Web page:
The chills are relentless as I contemplate the gravity of his observation, the unchanging reality that he is gone forever. I’m thinking of the times I wallow in my own selfish self-pity when contemplating a next move, or weighing the risk-reward of showing up authentically, of risking rejection, of (god-forbid) being a total failure at something I care about succeeding at deeply.

When reflecting on his life, he profoundly reveals:

“You can’t connect the dots looking forward; you can only connect them looking backward. So you have to trust that the dots will somehow connect in your future.  You have to trust in something: your gut, destiny, life, karma, whatever… because believing that the dots will connect down the road will give you the confidence to follow your heart, even when it leads you off the well-worn path, and that will make all the difference.”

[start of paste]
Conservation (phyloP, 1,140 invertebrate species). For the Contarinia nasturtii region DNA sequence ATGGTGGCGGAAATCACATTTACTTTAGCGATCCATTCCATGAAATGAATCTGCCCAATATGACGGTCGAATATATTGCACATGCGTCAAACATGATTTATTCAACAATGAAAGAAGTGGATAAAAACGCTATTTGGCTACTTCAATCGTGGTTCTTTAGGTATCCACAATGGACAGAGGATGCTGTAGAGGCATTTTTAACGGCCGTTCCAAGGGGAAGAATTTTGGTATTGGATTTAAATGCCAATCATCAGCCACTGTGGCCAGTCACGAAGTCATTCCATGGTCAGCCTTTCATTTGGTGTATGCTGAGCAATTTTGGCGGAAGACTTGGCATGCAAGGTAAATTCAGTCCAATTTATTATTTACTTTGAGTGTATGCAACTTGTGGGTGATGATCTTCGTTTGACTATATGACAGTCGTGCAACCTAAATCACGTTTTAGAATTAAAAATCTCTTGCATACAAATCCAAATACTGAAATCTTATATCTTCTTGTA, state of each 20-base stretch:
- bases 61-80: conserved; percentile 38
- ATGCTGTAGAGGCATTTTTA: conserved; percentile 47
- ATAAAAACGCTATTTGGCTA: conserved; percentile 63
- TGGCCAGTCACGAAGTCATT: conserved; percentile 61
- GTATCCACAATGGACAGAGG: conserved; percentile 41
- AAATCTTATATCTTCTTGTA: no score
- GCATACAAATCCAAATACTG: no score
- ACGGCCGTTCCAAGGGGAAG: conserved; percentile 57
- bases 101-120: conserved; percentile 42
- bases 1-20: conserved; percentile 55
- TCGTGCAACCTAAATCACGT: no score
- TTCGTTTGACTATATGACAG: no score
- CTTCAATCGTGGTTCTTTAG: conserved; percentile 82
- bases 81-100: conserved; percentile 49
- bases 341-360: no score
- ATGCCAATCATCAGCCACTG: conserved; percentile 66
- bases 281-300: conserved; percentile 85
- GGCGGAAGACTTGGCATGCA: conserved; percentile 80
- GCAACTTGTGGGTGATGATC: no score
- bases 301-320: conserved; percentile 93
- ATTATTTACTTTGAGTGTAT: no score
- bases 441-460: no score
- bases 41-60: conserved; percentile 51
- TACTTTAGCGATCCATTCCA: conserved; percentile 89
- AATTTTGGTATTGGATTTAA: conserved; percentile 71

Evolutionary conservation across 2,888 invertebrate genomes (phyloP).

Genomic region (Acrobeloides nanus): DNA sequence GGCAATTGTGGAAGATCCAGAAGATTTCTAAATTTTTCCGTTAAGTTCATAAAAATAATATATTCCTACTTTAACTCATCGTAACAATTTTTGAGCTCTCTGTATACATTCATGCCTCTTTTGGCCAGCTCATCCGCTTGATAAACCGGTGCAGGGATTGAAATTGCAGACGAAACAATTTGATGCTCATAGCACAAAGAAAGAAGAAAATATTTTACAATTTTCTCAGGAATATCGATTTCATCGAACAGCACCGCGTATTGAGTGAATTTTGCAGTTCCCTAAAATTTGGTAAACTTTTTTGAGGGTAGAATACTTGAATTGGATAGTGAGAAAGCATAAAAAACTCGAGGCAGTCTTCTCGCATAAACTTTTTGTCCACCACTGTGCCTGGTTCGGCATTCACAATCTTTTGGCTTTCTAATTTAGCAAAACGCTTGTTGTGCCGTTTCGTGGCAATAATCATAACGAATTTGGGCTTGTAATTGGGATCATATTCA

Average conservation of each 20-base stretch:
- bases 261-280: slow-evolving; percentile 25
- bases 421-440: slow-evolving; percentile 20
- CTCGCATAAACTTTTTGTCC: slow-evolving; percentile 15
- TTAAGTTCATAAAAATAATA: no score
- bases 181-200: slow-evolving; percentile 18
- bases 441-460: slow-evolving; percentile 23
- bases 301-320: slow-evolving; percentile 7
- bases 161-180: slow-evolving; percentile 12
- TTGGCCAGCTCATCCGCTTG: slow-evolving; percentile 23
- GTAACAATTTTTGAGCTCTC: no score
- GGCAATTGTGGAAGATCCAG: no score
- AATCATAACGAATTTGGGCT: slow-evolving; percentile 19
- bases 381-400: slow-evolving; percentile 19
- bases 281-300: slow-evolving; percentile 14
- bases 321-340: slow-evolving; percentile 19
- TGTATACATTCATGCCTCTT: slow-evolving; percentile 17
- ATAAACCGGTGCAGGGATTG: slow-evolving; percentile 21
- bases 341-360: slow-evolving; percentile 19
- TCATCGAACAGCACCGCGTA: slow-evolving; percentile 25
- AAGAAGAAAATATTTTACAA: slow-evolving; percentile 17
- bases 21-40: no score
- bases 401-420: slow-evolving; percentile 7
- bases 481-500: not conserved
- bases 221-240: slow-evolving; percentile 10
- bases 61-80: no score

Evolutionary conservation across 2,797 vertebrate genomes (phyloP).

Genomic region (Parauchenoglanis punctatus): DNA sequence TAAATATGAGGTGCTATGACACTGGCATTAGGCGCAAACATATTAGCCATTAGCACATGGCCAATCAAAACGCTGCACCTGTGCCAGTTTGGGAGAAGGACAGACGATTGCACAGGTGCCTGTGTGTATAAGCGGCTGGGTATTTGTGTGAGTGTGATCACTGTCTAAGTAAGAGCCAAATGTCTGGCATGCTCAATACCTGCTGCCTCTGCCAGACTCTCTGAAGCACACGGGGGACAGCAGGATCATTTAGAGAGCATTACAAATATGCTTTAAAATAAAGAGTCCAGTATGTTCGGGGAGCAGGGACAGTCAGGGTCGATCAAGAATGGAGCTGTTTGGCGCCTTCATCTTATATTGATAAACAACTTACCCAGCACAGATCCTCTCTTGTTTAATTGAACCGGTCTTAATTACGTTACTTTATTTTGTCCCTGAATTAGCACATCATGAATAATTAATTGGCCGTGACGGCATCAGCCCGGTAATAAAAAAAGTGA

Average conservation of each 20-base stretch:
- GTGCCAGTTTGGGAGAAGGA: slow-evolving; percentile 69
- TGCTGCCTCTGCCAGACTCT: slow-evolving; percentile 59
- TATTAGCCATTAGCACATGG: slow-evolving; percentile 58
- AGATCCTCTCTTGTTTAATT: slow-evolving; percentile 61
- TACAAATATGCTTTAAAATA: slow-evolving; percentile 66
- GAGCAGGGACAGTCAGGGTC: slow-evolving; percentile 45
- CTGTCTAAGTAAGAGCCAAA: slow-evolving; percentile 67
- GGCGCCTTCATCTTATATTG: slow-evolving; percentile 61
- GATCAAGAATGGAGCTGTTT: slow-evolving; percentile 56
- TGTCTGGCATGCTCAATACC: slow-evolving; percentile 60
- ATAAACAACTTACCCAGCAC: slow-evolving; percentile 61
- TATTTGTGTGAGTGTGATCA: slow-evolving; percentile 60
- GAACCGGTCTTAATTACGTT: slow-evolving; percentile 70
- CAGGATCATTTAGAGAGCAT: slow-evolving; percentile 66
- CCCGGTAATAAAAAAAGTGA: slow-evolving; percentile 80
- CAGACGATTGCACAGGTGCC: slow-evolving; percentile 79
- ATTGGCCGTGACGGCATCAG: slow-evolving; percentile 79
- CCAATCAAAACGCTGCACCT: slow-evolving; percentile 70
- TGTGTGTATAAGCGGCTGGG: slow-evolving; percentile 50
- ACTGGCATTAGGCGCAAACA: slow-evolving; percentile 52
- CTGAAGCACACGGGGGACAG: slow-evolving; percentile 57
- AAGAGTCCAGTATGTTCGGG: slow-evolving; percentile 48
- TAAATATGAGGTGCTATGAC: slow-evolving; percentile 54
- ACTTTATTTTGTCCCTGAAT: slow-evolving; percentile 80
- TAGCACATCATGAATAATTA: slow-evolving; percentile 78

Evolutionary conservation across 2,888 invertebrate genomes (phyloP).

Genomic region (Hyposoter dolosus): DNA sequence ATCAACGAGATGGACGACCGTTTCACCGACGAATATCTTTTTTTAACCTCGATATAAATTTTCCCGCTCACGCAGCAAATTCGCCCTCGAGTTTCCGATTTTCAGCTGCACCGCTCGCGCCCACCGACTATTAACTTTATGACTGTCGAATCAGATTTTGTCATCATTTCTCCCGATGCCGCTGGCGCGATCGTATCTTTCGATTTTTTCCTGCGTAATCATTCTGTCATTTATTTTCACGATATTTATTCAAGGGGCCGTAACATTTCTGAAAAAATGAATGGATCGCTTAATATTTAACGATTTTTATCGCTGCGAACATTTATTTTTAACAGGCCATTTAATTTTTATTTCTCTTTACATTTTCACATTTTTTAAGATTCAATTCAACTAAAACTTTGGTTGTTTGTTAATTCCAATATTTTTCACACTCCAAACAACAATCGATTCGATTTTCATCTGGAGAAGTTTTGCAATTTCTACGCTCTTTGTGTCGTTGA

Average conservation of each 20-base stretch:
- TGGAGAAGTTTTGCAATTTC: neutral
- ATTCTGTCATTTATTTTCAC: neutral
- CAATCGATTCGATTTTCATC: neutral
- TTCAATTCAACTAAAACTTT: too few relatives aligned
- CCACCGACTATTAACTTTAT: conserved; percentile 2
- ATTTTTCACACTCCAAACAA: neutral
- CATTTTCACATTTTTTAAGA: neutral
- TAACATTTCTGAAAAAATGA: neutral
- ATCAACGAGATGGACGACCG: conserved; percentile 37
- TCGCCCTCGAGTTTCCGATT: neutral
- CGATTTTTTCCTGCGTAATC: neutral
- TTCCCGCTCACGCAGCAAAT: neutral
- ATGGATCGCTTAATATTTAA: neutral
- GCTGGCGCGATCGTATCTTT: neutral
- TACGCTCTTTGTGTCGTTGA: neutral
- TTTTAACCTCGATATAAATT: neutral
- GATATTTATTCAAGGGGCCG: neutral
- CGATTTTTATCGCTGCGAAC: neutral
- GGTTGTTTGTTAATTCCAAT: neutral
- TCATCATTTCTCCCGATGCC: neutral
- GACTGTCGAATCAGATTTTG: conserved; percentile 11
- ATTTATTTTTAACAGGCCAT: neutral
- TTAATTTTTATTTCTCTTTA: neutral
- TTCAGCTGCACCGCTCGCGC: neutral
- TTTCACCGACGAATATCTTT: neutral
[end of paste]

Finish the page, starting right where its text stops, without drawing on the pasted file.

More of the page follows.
Every week, I talk to amazing professionals who are struggling to figure out their next move, trying to make sense of their path, digging deep in hopes of hitting inspiration or courage to fuel the next leg of their journey.  These people are incredibly creative, loving, giving souls who have been given really special gifts which often are considered “unconventional.” They don’t quite fit into the current molds and models of society, so giving these gifts requires courage and heart, passion and conviction, and FAITH that this journey is the right one, that everything will pay off in the end.

Remembering that you are going to die is the best way I know to avoid the ttrap of thinking you ahve somethign to lose. You are already naked.  There is no reason not to follow your heart.

Rest in peace, Steve Jobs.  And thank you.